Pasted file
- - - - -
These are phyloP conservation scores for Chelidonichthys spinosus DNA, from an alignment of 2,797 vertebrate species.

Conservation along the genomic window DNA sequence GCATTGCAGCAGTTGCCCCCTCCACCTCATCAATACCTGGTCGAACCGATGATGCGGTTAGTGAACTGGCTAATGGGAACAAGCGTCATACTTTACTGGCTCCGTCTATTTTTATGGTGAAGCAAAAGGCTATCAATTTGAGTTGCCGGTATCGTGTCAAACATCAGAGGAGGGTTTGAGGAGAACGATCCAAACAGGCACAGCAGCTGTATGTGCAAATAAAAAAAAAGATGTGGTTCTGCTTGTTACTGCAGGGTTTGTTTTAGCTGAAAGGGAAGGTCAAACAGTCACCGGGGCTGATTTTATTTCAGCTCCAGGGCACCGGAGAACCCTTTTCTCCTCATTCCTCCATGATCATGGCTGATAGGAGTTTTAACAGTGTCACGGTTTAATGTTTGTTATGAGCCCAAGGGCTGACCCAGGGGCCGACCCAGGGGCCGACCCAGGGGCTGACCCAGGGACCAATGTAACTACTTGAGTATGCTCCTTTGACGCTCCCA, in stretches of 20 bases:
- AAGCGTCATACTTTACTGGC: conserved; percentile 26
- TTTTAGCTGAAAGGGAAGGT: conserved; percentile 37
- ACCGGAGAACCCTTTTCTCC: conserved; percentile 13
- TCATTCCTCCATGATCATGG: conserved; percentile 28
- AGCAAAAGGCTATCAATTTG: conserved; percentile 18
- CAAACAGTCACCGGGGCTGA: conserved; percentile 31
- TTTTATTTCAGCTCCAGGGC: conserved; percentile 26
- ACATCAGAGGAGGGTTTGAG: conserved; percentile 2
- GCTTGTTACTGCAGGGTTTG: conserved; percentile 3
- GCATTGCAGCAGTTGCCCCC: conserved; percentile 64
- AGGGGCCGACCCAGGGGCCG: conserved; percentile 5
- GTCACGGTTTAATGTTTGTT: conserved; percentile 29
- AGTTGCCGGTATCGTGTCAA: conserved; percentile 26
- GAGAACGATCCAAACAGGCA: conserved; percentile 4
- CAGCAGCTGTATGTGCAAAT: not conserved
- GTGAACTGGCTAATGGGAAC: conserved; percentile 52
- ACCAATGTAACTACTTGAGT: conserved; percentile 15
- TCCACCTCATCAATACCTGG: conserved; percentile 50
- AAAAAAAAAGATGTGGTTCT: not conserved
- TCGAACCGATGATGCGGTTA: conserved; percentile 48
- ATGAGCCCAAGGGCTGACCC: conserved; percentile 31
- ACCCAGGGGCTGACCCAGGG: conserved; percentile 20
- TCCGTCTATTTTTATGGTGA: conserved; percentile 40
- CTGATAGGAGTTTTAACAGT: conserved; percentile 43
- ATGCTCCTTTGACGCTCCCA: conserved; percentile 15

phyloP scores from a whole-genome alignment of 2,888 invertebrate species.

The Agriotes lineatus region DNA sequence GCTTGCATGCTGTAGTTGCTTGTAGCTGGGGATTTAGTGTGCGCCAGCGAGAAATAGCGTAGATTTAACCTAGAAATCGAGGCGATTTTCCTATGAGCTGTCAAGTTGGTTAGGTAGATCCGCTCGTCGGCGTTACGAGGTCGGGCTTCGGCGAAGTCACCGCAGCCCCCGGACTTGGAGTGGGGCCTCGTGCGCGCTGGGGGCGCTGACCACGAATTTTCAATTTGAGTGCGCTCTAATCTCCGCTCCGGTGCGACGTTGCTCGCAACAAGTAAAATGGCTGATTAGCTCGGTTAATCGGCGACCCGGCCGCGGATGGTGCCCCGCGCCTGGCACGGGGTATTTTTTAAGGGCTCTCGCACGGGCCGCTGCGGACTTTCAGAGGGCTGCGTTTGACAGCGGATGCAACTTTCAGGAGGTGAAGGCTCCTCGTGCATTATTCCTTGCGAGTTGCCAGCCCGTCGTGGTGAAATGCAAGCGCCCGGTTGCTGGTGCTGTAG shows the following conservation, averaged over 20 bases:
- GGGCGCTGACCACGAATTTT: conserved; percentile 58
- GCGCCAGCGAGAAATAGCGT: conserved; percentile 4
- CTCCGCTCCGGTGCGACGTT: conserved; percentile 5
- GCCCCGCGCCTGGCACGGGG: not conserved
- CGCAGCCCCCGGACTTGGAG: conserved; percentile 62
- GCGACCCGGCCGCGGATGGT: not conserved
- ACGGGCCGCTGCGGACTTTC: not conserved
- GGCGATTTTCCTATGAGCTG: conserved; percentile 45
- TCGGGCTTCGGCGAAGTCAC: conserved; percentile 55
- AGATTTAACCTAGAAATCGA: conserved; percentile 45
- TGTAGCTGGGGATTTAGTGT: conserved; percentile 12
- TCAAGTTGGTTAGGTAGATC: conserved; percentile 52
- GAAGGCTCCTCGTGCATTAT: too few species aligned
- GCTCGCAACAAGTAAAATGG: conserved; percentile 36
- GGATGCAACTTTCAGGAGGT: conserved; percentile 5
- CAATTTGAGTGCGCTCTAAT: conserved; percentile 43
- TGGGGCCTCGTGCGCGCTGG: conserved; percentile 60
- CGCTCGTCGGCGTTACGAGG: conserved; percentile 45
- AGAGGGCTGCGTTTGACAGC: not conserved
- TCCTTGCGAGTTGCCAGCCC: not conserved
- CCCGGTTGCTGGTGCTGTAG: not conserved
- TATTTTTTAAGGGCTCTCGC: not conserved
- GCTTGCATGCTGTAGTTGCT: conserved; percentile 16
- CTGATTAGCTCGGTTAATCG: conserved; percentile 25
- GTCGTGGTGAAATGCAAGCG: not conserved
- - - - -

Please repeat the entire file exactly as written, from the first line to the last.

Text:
These are phyloP conservation scores for Chelidonichthys spinosus DNA, from an alignment of 2,797 vertebrate species.

Conservation along the genomic window DNA sequence GCATTGCAGCAGTTGCCCCCTCCACCTCATCAATACCTGGTCGAACCGATGATGCGGTTAGTGAACTGGCTAATGGGAACAAGCGTCATACTTTACTGGCTCCGTCTATTTTTATGGTGAAGCAAAAGGCTATCAATTTGAGTTGCCGGTATCGTGTCAAACATCAGAGGAGGGTTTGAGGAGAACGATCCAAACAGGCACAGCAGCTGTATGTGCAAATAAAAAAAAAGATGTGGTTCTGCTTGTTACTGCAGGGTTTGTTTTAGCTGAAAGGGAAGGTCAAACAGTCACCGGGGCTGATTTTATTTCAGCTCCAGGGCACCGGAGAACCCTTTTCTCCTCATTCCTCCATGATCATGGCTGATAGGAGTTTTAACAGTGTCACGGTTTAATGTTTGTTATGAGCCCAAGGGCTGACCCAGGGGCCGACCCAGGGGCCGACCCAGGGGCTGACCCAGGGACCAATGTAACTACTTGAGTATGCTCCTTTGACGCTCCCA, in stretches of 20 bases:
- AAGCGTCATACTTTACTGGC: conserved; percentile 26
- TTTTAGCTGAAAGGGAAGGT: conserved; percentile 37
- ACCGGAGAACCCTTTTCTCC: conserved; percentile 13
- TCATTCCTCCATGATCATGG: conserved; percentile 28
- AGCAAAAGGCTATCAATTTG: conserved; percentile 18
- CAAACAGTCACCGGGGCTGA: conserved; percentile 31
- TTTTATTTCAGCTCCAGGGC: conserved; percentile 26
- ACATCAGAGGAGGGTTTGAG: conserved; percentile 2
- GCTTGTTACTGCAGGGTTTG: conserved; percentile 3
- GCATTGCAGCAGTTGCCCCC: conserved; percentile 64
- AGGGGCCGACCCAGGGGCCG: conserved; percentile 5
- GTCACGGTTTAATGTTTGTT: conserved; percentile 29
- AGTTGCCGGTATCGTGTCAA: conserved; percentile 26
- GAGAACGATCCAAACAGGCA: conserved; percentile 4
- CAGCAGCTGTATGTGCAAAT: not conserved
- GTGAACTGGCTAATGGGAAC: conserved; percentile 52
- ACCAATGTAACTACTTGAGT: conserved; percentile 15
- TCCACCTCATCAATACCTGG: conserved; percentile 50
- AAAAAAAAAGATGTGGTTCT: not conserved
- TCGAACCGATGATGCGGTTA: conserved; percentile 48
- ATGAGCCCAAGGGCTGACCC: conserved; percentile 31
- ACCCAGGGGCTGACCCAGGG: conserved; percentile 20
- TCCGTCTATTTTTATGGTGA: conserved; percentile 40
- CTGATAGGAGTTTTAACAGT: conserved; percentile 43
- ATGCTCCTTTGACGCTCCCA: conserved; percentile 15

phyloP scores from a whole-genome alignment of 2,888 invertebrate species.

The Agriotes lineatus region DNA sequence GCTTGCATGCTGTAGTTGCTTGTAGCTGGGGATTTAGTGTGCGCCAGCGAGAAATAGCGTAGATTTAACCTAGAAATCGAGGCGATTTTCCTATGAGCTGTCAAGTTGGTTAGGTAGATCCGCTCGTCGGCGTTACGAGGTCGGGCTTCGGCGAAGTCACCGCAGCCCCCGGACTTGGAGTGGGGCCTCGTGCGCGCTGGGGGCGCTGACCACGAATTTTCAATTTGAGTGCGCTCTAATCTCCGCTCCGGTGCGACGTTGCTCGCAACAAGTAAAATGGCTGATTAGCTCGGTTAATCGGCGACCCGGCCGCGGATGGTGCCCCGCGCCTGGCACGGGGTATTTTTTAAGGGCTCTCGCACGGGCCGCTGCGGACTTTCAGAGGGCTGCGTTTGACAGCGGATGCAACTTTCAGGAGGTGAAGGCTCCTCGTGCATTATTCCTTGCGAGTTGCCAGCCCGTCGTGGTGAAATGCAAGCGCCCGGTTGCTGGTGCTGTAG shows the following conservation, averaged over 20 bases:
- GGGCGCTGACCACGAATTTT: conserved; percentile 58
- GCGCCAGCGAGAAATAGCGT: conserved; percentile 4
- CTCCGCTCCGGTGCGACGTT: conserved; percentile 5
- GCCCCGCGCCTGGCACGGGG: not conserved
- CGCAGCCCCCGGACTTGGAG: conserved; percentile 62
- GCGACCCGGCCGCGGATGGT: not conserved
- ACGGGCCGCTGCGGACTTTC: not conserved
- GGCGATTTTCCTATGAGCTG: conserved; percentile 45
- TCGGGCTTCGGCGAAGTCAC: conserved; percentile 55
- AGATTTAACCTAGAAATCGA: conserved; percentile 45
- TGTAGCTGGGGATTTAGTGT: conserved; percentile 12
- TCAAGTTGGTTAGGTAGATC: conserved; percentile 52
- GAAGGCTCCTCGTGCATTAT: too few species aligned
- GCTCGCAACAAGTAAAATGG: conserved; percentile 36
- GGATGCAACTTTCAGGAGGT: conserved; percentile 5
- CAATTTGAGTGCGCTCTAAT: conserved; percentile 43
- TGGGGCCTCGTGCGCGCTGG: conserved; percentile 60
- CGCTCGTCGGCGTTACGAGG: conserved; percentile 45
- AGAGGGCTGCGTTTGACAGC: not conserved
- TCCTTGCGAGTTGCCAGCCC: not conserved
- CCCGGTTGCTGGTGCTGTAG: not conserved
- TATTTTTTAAGGGCTCTCGC: not conserved
- GCTTGCATGCTGTAGTTGCT: conserved; percentile 16
- CTGATTAGCTCGGTTAATCG: conserved; percentile 25
- GTCGTGGTGAAATGCAAGCG: not conserved